To complete the process, LSV employs strict risk controls that limit the exposure of the portfolio to industry and sector concentrations. Individual stocks are limited to exposure as well to further control risk. Portfolio turnover is about 30% per strategy.
“We are quantitative value money managers. There are more and more quantitative money managers today, but I think that when we started, you didn’t really have that many active value money managers.”
“I always believed that if people are getting too excited about a performance of a company that is doing well for a prolonged time period, as did Cisco, Microsoft, etc., investors extrapolate past performance too far into the future and push prices up too high. Eventually these companies will disappoint investors.”
“We like to buy value stocks, stocks that are out of favor, that have disappointed investors for quite some time. Investors will eventually be rewarded not because the companies are great, but because they bought the stock at a cheap price.”
“I never could understand why anybody would buy a company and pay huge multiples for it. You need a lot of luck to be able to justify such prices, because markets are competitive. If you have a good product, you will attract competition.”
“The efficient market theory tells you that prices more or less reflect the value of the company.”
“We are quantitative value money managers. There are more and more quantitative money managers today, but I think that when we started, which was about seven years ago, you didn’t really have that many active value money managers. We probably were relatively early in this game. A lot of things that we do came out of academia. The company was founded by Rob Vishny, a professor at the University of Chicago, Andrei Shleifer, a professor at Harvard University, and myself. We tried to incorporate a lot of ideas from behavioral finance, and all sorts of inefficiencies and anomalies that we saw in the literature.”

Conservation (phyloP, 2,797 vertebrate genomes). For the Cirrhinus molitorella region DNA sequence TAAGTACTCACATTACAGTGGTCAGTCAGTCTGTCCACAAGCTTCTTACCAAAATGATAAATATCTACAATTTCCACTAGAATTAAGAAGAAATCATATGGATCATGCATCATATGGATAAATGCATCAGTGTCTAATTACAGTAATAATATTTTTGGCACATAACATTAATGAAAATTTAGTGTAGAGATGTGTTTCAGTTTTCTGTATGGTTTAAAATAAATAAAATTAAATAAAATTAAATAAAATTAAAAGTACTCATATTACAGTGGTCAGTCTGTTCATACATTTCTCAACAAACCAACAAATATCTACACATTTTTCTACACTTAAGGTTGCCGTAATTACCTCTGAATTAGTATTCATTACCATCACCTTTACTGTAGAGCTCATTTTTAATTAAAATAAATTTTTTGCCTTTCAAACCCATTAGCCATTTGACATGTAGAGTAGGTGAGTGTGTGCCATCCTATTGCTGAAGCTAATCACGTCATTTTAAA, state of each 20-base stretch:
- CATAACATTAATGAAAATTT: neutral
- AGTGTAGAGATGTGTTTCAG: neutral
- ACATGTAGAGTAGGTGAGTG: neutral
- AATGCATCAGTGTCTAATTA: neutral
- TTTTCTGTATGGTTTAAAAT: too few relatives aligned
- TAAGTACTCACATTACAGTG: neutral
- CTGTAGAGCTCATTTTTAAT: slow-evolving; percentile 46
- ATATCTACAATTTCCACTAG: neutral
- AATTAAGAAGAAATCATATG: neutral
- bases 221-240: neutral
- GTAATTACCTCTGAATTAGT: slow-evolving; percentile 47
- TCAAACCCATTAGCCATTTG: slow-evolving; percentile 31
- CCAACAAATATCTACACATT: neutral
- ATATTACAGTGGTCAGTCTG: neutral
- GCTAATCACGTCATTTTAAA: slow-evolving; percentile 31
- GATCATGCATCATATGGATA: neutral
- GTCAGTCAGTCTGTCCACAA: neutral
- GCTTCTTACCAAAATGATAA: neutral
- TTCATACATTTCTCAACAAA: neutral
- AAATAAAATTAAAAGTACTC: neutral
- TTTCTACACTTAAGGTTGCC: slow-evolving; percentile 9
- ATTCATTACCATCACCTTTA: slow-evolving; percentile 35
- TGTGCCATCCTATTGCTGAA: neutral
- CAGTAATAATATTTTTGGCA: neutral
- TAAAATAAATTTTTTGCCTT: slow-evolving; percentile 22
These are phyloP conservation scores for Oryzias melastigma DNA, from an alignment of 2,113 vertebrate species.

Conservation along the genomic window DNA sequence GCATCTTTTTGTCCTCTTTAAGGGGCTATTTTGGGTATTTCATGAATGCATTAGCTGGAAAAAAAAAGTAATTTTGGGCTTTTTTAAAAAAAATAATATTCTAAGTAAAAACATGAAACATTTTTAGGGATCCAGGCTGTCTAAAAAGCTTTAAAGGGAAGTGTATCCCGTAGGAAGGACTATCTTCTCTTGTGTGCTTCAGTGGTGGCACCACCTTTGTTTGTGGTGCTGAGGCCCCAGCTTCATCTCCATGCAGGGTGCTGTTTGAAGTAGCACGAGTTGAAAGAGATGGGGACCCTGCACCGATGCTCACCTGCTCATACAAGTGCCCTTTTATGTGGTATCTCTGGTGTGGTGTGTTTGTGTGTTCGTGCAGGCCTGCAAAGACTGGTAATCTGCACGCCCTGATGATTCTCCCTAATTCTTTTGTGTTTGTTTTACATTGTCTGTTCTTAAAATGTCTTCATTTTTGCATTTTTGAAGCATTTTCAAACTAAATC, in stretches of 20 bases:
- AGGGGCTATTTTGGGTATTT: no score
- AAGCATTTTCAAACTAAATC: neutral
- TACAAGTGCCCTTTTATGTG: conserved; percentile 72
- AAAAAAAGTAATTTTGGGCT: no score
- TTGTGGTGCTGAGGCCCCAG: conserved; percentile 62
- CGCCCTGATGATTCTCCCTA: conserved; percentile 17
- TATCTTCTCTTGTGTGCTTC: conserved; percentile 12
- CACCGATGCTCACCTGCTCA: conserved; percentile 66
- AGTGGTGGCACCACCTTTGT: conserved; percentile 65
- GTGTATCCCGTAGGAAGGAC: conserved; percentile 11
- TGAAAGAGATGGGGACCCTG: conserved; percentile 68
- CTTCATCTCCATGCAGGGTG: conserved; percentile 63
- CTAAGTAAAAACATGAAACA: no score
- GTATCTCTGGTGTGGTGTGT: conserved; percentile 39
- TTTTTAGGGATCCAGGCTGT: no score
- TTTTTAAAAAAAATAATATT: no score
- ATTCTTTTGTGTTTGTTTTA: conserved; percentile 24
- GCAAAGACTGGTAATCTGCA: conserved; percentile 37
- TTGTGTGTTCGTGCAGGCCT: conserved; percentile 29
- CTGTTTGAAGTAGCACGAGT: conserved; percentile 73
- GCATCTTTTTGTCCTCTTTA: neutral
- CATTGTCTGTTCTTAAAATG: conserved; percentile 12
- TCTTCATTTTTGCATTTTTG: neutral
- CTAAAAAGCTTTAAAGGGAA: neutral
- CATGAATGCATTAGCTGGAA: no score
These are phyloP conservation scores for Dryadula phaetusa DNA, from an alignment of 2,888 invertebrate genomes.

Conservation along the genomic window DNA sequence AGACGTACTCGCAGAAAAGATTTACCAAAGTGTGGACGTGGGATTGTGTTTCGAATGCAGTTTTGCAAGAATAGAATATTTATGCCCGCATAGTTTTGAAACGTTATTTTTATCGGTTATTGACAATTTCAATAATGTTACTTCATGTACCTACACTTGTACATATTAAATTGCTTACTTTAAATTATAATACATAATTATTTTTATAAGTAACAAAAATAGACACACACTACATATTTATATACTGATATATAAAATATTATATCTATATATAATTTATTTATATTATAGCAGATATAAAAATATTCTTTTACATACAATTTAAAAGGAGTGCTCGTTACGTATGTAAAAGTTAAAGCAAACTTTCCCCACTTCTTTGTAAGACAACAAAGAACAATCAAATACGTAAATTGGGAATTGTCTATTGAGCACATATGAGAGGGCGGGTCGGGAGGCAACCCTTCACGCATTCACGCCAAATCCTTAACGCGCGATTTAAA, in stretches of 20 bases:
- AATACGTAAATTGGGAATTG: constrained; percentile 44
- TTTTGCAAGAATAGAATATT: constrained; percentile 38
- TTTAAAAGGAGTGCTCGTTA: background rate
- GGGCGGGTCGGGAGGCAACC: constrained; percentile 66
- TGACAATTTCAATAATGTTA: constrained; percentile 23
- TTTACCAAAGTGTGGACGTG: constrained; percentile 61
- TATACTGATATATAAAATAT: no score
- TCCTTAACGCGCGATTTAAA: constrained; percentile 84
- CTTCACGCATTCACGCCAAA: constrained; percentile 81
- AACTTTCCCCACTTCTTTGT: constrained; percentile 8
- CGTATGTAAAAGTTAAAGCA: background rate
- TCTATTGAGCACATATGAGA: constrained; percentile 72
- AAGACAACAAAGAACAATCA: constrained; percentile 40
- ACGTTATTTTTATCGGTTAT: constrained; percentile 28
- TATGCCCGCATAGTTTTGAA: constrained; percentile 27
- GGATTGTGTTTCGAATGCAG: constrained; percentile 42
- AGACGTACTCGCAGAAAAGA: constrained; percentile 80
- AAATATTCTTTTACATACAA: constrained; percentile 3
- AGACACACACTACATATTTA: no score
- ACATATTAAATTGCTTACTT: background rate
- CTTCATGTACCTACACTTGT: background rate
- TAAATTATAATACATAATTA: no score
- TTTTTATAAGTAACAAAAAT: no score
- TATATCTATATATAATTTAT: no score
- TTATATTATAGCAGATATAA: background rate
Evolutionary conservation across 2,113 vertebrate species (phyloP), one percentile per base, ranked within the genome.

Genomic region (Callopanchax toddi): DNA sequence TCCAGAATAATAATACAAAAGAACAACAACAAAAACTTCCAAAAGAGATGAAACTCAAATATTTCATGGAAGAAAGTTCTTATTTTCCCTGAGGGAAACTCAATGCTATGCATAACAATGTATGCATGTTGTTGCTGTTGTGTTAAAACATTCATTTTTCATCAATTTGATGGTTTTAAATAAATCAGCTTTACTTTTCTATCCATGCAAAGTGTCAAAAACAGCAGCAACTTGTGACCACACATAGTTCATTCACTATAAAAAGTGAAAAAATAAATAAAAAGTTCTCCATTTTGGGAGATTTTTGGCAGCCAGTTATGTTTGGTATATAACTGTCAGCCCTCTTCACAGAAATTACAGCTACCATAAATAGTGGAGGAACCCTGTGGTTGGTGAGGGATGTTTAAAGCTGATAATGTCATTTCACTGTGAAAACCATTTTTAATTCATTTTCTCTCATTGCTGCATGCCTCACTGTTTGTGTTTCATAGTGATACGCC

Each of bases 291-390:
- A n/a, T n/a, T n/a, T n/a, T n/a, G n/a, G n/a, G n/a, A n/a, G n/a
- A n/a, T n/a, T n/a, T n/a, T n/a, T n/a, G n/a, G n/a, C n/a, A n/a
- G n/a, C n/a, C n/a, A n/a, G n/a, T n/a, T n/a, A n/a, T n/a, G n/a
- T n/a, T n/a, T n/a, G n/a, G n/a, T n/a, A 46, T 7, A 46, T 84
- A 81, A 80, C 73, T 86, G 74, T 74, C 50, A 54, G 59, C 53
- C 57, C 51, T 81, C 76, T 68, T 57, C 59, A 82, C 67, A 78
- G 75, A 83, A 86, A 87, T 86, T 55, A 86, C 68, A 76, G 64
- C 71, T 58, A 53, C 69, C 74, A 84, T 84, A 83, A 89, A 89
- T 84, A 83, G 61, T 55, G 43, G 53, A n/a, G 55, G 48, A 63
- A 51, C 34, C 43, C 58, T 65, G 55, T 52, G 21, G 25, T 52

“I always believed that if people are getting too excited about a performance of a company that is doing well for a prolonged time period, as did Cisco, Microsoft, etc., investors extrapolate past performance too far into the future and push prices up too high. Eventually these companies will disappoint investors. We like to buy value stocks, stocks that are out of favor, that have disappointed investors for quite some time. Investors will eventually be rewarded not because the companies are great, but because they bought the stock at a cheap price. I never could understand why anybody would buy a company and pay huge multiples for it. You need a lot of luck to be able to justify such prices, because markets are competitive. If you have a good product, you will attract competition. It’s very difficult to sustain your edge and continue to grow at high rates. Therefore, it made a lot of sense for me to be a contrarian investor and stay away from companies where there is too much optimism.”
“The efficient market theory tells you that prices more or less reflect the value of the company”
“The Internet bubble, the media telecom bubble, how can you explain in a rational way valuations that made absolutely no sense?”